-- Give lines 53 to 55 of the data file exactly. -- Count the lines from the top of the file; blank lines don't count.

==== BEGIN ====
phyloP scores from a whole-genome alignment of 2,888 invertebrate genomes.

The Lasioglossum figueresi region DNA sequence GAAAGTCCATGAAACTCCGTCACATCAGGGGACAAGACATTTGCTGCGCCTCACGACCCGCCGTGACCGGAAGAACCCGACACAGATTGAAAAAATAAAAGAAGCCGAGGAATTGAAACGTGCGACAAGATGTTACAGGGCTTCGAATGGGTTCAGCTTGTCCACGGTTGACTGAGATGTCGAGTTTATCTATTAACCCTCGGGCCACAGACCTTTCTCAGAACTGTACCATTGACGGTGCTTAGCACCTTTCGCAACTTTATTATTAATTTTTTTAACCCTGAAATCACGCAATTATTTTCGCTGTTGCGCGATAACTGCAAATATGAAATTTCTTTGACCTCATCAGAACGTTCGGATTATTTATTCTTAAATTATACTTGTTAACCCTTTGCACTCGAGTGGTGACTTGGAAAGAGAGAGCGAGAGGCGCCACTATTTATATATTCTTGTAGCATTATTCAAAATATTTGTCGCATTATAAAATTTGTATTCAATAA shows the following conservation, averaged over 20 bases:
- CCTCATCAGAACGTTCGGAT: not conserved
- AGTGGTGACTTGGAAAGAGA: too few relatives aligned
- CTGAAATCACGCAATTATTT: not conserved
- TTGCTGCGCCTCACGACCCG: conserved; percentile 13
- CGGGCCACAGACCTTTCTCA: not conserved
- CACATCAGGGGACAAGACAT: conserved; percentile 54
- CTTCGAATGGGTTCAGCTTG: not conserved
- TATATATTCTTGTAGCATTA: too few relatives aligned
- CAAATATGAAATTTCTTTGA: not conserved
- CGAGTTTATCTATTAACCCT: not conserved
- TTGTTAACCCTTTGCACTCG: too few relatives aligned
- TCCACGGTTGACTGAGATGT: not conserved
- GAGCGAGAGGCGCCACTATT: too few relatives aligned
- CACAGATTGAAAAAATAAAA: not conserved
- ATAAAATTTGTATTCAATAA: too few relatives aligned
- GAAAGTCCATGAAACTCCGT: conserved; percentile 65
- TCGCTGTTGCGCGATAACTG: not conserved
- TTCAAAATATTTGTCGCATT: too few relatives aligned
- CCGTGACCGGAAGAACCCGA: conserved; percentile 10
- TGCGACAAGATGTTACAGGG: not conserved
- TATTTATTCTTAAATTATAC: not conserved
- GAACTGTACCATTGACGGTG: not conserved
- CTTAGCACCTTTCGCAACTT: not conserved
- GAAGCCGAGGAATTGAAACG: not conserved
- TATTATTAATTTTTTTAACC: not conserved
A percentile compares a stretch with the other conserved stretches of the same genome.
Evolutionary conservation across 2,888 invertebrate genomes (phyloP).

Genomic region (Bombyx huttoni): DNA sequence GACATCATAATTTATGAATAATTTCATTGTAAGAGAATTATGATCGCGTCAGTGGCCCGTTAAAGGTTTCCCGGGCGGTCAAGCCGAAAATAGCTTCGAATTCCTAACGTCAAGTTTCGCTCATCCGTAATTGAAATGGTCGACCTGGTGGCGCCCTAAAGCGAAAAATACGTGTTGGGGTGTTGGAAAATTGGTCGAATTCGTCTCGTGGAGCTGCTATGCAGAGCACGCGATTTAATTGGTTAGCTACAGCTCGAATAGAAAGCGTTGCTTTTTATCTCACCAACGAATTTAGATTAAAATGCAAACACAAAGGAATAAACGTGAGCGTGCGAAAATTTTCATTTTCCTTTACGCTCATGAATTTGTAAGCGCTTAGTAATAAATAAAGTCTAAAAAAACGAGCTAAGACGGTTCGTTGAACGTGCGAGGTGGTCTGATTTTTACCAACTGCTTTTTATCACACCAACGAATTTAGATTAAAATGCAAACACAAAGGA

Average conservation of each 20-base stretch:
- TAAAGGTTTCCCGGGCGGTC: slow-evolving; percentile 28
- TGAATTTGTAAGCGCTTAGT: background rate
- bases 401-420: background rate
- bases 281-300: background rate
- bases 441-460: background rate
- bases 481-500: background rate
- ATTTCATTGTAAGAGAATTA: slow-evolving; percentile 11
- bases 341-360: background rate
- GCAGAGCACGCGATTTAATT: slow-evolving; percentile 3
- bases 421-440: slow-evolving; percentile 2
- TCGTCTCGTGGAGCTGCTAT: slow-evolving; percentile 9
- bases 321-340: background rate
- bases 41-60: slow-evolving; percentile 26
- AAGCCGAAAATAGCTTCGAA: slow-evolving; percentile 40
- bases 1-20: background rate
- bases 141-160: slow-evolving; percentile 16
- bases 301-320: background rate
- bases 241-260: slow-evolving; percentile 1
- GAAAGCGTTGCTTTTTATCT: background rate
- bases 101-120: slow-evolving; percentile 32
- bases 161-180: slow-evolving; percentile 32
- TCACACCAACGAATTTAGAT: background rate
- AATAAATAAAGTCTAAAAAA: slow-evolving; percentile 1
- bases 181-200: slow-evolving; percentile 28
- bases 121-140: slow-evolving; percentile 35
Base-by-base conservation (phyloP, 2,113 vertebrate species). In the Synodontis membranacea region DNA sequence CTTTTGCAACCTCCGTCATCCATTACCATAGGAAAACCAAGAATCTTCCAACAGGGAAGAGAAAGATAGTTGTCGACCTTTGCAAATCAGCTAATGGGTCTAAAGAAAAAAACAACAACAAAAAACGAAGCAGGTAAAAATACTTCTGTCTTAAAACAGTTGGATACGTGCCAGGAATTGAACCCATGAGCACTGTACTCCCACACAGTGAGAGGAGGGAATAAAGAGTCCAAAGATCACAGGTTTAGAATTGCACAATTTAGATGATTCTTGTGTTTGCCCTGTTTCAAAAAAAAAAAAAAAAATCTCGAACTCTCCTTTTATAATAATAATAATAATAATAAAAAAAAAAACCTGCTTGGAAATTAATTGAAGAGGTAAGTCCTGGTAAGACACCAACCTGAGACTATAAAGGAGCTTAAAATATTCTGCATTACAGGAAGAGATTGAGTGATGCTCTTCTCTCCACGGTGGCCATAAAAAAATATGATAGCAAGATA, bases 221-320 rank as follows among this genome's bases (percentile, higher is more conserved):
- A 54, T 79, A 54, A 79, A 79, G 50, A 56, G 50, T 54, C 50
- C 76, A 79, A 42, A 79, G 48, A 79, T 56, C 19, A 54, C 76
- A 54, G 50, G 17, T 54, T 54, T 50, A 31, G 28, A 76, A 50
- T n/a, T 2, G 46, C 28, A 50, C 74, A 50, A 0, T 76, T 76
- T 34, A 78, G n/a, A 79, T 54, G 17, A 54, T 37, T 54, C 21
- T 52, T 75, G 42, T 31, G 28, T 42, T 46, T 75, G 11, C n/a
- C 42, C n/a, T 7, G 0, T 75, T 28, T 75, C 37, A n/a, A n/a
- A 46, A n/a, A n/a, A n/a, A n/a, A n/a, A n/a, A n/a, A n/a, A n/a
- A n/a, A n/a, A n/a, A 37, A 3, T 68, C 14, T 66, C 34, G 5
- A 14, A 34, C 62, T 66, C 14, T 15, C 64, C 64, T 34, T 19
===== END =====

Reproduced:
- TCACACCAACGAATTTAGAT: background rate
- AATAAATAAAGTCTAAAAAA: slow-evolving; percentile 1
- bases 181-200: slow-evolving; percentile 28